Sorry, Tea Partyers: Religious Right Rooted in Radical Progressivismtags: Tea Party, religious right
Ira Chernus is a Professor of Religious Studies at the University of Colorado at Boulder. Read more of his writing about Israel, Palestine and the U.S. on his blog.
The media spotlight has focused on the growing split in the Republican Party between its corporate-business wing and the libertarian-leaning Tea Partiers. But what about the third leg of the GOP tripod, the one that used to get all the attention: the evangelical Christian religious right? That’s where the spotlight ought to be.
We know the corporate-business types want an active federal government, because it can be counted on to serve their interests, especially if Republicans regain control of it. We know that the libertarians, who are the driving force in the Tea Party, want to shrink government; that’s their whole reason for being.
What we don’t know yet, and what will determine the fate of the GOP, is which way the religious right will break in this intramural fight over the role of government. Even the conservative evangelicals themselves don’t know, because the split in the GOP runs smack down the middle of the religious right.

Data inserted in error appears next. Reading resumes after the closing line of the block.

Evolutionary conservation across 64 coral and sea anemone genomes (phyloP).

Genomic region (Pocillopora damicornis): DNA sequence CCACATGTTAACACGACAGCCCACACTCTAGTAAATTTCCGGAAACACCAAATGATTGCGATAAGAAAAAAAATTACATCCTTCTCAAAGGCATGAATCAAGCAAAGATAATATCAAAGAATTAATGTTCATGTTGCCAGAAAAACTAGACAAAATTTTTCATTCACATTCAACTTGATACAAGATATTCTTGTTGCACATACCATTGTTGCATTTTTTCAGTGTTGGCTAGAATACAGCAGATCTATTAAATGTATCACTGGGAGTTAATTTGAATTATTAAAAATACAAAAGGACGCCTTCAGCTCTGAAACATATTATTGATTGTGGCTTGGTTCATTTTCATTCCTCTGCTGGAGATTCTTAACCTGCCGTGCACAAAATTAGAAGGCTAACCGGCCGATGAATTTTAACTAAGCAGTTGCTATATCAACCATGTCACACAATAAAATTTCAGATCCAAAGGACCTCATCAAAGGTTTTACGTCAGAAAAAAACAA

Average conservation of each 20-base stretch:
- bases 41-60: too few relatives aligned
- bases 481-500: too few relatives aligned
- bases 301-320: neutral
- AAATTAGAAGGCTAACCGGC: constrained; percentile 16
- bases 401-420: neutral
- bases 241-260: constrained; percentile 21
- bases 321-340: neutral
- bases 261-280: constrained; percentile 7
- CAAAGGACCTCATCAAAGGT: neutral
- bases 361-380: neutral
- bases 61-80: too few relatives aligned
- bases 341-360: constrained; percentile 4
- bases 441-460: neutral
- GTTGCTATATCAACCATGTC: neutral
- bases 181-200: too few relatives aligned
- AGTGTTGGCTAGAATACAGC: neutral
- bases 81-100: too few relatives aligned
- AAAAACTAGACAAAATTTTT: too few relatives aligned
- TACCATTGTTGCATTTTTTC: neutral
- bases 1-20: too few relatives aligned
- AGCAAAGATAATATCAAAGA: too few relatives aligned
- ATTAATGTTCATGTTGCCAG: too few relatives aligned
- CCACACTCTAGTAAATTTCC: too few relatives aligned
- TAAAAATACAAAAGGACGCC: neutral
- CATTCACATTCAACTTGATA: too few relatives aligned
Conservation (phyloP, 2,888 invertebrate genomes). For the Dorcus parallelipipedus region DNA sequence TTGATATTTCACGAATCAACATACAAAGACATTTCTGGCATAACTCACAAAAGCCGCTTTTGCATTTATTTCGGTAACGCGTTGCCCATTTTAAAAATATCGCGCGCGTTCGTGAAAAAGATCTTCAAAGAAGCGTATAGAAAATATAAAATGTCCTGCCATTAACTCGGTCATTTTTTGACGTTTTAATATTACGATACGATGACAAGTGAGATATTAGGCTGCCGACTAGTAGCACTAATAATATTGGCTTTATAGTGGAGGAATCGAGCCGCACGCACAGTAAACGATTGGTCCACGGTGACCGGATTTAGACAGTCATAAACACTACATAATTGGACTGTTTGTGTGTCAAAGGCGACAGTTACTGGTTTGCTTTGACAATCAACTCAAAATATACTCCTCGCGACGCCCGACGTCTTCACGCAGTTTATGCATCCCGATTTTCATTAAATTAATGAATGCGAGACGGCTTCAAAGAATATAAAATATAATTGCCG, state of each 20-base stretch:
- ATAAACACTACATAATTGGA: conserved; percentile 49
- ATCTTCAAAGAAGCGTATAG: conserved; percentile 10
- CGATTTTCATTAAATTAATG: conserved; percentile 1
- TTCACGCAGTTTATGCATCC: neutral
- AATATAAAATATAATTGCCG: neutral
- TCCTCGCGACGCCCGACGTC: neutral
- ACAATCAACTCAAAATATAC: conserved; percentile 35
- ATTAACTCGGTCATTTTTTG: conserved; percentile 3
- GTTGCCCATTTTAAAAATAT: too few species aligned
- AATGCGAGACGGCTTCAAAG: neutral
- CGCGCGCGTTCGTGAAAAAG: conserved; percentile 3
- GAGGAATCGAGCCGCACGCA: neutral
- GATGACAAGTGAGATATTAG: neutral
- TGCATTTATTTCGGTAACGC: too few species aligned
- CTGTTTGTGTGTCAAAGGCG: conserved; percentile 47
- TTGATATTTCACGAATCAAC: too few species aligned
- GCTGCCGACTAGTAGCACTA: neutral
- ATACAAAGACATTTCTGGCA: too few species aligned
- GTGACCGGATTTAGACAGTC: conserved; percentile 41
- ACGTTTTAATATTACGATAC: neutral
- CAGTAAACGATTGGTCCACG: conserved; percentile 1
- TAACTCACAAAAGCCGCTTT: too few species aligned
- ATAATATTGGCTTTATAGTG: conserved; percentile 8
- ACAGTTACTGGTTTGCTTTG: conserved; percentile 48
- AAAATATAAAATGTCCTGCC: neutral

Many politically active evangelicals are happy to be Tea Partiers and align with the libertarian call for smaller government. They see government as a force imposing its secular ways upon them. And Tea Party politicians have been equally happy to talk the religious right talk because it wins them votes....
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